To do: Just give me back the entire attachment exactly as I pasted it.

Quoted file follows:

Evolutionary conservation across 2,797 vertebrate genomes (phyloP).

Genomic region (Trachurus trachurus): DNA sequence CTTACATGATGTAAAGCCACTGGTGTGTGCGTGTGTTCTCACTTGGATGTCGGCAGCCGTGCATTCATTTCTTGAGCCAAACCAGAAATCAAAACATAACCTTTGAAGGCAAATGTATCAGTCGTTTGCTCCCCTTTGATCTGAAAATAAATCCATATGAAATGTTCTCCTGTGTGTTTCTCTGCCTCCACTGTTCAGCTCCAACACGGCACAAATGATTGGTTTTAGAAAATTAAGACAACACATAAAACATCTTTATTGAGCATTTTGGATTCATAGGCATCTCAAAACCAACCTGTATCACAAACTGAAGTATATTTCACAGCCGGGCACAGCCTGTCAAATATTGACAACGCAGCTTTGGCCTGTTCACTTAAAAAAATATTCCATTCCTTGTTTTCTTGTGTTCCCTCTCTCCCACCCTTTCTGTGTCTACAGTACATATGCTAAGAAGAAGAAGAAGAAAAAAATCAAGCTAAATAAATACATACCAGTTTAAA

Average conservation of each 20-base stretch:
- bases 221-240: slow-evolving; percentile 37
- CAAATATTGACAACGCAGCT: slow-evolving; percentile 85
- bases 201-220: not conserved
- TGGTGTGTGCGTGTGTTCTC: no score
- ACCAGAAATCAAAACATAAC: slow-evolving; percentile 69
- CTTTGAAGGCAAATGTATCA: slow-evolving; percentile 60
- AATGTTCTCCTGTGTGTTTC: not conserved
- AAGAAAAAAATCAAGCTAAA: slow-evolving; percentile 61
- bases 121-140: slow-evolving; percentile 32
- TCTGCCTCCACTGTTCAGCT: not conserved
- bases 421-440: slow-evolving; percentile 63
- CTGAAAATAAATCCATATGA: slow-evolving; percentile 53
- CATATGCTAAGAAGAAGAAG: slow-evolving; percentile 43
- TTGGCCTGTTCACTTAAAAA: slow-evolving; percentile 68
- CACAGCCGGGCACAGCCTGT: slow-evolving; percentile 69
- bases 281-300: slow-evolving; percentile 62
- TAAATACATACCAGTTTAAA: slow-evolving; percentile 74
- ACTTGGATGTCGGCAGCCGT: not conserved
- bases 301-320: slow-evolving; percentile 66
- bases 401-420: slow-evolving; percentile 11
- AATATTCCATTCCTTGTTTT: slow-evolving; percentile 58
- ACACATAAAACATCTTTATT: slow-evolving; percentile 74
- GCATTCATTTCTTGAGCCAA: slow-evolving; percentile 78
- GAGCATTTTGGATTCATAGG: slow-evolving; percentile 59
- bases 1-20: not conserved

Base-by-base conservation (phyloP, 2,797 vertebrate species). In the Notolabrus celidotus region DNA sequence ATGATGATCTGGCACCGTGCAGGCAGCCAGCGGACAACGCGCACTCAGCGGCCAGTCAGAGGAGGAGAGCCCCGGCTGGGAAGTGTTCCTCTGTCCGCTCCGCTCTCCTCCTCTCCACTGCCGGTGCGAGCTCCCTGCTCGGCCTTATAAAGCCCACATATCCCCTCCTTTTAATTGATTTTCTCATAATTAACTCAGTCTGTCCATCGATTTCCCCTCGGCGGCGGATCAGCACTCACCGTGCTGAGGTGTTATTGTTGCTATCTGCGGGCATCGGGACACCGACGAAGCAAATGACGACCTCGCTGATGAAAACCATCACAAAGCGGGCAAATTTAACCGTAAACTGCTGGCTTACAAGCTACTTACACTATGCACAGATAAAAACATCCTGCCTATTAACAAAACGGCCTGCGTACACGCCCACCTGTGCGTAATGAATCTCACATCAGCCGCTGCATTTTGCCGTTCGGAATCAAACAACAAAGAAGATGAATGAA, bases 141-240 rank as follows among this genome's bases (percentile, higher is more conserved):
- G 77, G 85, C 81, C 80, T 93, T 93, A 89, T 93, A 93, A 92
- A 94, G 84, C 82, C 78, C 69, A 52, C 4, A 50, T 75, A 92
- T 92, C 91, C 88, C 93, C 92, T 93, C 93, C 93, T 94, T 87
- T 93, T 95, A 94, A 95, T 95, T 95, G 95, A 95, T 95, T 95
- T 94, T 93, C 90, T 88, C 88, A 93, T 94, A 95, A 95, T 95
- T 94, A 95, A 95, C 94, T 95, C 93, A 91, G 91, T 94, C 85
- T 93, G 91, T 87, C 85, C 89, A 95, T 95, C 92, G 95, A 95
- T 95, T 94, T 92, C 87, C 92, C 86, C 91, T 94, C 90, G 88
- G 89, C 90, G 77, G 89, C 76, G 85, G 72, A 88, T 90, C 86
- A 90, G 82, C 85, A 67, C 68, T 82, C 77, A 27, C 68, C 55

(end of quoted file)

Evolutionary conservation across 2,797 vertebrate genomes (phyloP).

Genomic region (Trachurus trachurus): DNA sequence CTTACATGATGTAAAGCCACTGGTGTGTGCGTGTGTTCTCACTTGGATGTCGGCAGCCGTGCATTCATTTCTTGAGCCAAACCAGAAATCAAAACATAACCTTTGAAGGCAAATGTATCAGTCGTTTGCTCCCCTTTGATCTGAAAATAAATCCATATGAAATGTTCTCCTGTGTGTTTCTCTGCCTCCACTGTTCAGCTCCAACACGGCACAAATGATTGGTTTTAGAAAATTAAGACAACACATAAAACATCTTTATTGAGCATTTTGGATTCATAGGCATCTCAAAACCAACCTGTATCACAAACTGAAGTATATTTCACAGCCGGGCACAGCCTGTCAAATATTGACAACGCAGCTTTGGCCTGTTCACTTAAAAAAATATTCCATTCCTTGTTTTCTTGTGTTCCCTCTCTCCCACCCTTTCTGTGTCTACAGTACATATGCTAAGAAGAAGAAGAAGAAAAAAATCAAGCTAAATAAATACATACCAGTTTAAA

Average conservation of each 20-base stretch:
- bases 221-240: slow-evolving; percentile 37
- CAAATATTGACAACGCAGCT: slow-evolving; percentile 85
- bases 201-220: not conserved
- TGGTGTGTGCGTGTGTTCTC: no score
- ACCAGAAATCAAAACATAAC: slow-evolving; percentile 69
- CTTTGAAGGCAAATGTATCA: slow-evolving; percentile 60
- AATGTTCTCCTGTGTGTTTC: not conserved
- AAGAAAAAAATCAAGCTAAA: slow-evolving; percentile 61
- bases 121-140: slow-evolving; percentile 32
- TCTGCCTCCACTGTTCAGCT: not conserved
- bases 421-440: slow-evolving; percentile 63
- CTGAAAATAAATCCATATGA: slow-evolving; percentile 53
- CATATGCTAAGAAGAAGAAG: slow-evolving; percentile 43
- TTGGCCTGTTCACTTAAAAA: slow-evolving; percentile 68
- CACAGCCGGGCACAGCCTGT: slow-evolving; percentile 69
- bases 281-300: slow-evolving; percentile 62
- TAAATACATACCAGTTTAAA: slow-evolving; percentile 74
- ACTTGGATGTCGGCAGCCGT: not conserved
- bases 301-320: slow-evolving; percentile 66
- bases 401-420: slow-evolving; percentile 11
- AATATTCCATTCCTTGTTTT: slow-evolving; percentile 58
- ACACATAAAACATCTTTATT: slow-evolving; percentile 74
- GCATTCATTTCTTGAGCCAA: slow-evolving; percentile 78
- GAGCATTTTGGATTCATAGG: slow-evolving; percentile 59
- bases 1-20: not conserved

Base-by-base conservation (phyloP, 2,797 vertebrate species). In the Notolabrus celidotus region DNA sequence ATGATGATCTGGCACCGTGCAGGCAGCCAGCGGACAACGCGCACTCAGCGGCCAGTCAGAGGAGGAGAGCCCCGGCTGGGAAGTGTTCCTCTGTCCGCTCCGCTCTCCTCCTCTCCACTGCCGGTGCGAGCTCCCTGCTCGGCCTTATAAAGCCCACATATCCCCTCCTTTTAATTGATTTTCTCATAATTAACTCAGTCTGTCCATCGATTTCCCCTCGGCGGCGGATCAGCACTCACCGTGCTGAGGTGTTATTGTTGCTATCTGCGGGCATCGGGACACCGACGAAGCAAATGACGACCTCGCTGATGAAAACCATCACAAAGCGGGCAAATTTAACCGTAAACTGCTGGCTTACAAGCTACTTACACTATGCACAGATAAAAACATCCTGCCTATTAACAAAACGGCCTGCGTACACGCCCACCTGTGCGTAATGAATCTCACATCAGCCGCTGCATTTTGCCGTTCGGAATCAAACAACAAAGAAGATGAATGAA, bases 141-240 rank as follows among this genome's bases (percentile, higher is more conserved):
- G 77, G 85, C 81, C 80, T 93, T 93, A 89, T 93, A 93, A 92
- A 94, G 84, C 82, C 78, C 69, A 52, C 4, A 50, T 75, A 92
- T 92, C 91, C 88, C 93, C 92, T 93, C 93, C 93, T 94, T 87
- T 93, T 95, A 94, A 95, T 95, T 95, G 95, A 95, T 95, T 95
- T 94, T 93, C 90, T 88, C 88, A 93, T 94, A 95, A 95, T 95
- T 94, A 95, A 95, C 94, T 95, C 93, A 91, G 91, T 94, C 85
- T 93, G 91, T 87, C 85, C 89, A 95, T 95, C 92, G 95, A 95
- T 95, T 94, T 92, C 87, C 92, C 86, C 91, T 94, C 90, G 88
- G 89, C 90, G 77, G 89, C 76, G 85, G 72, A 88, T 90, C 86
- A 90, G 82, C 85, A 67, C 68, T 82, C 77, A 27, C 68, C 55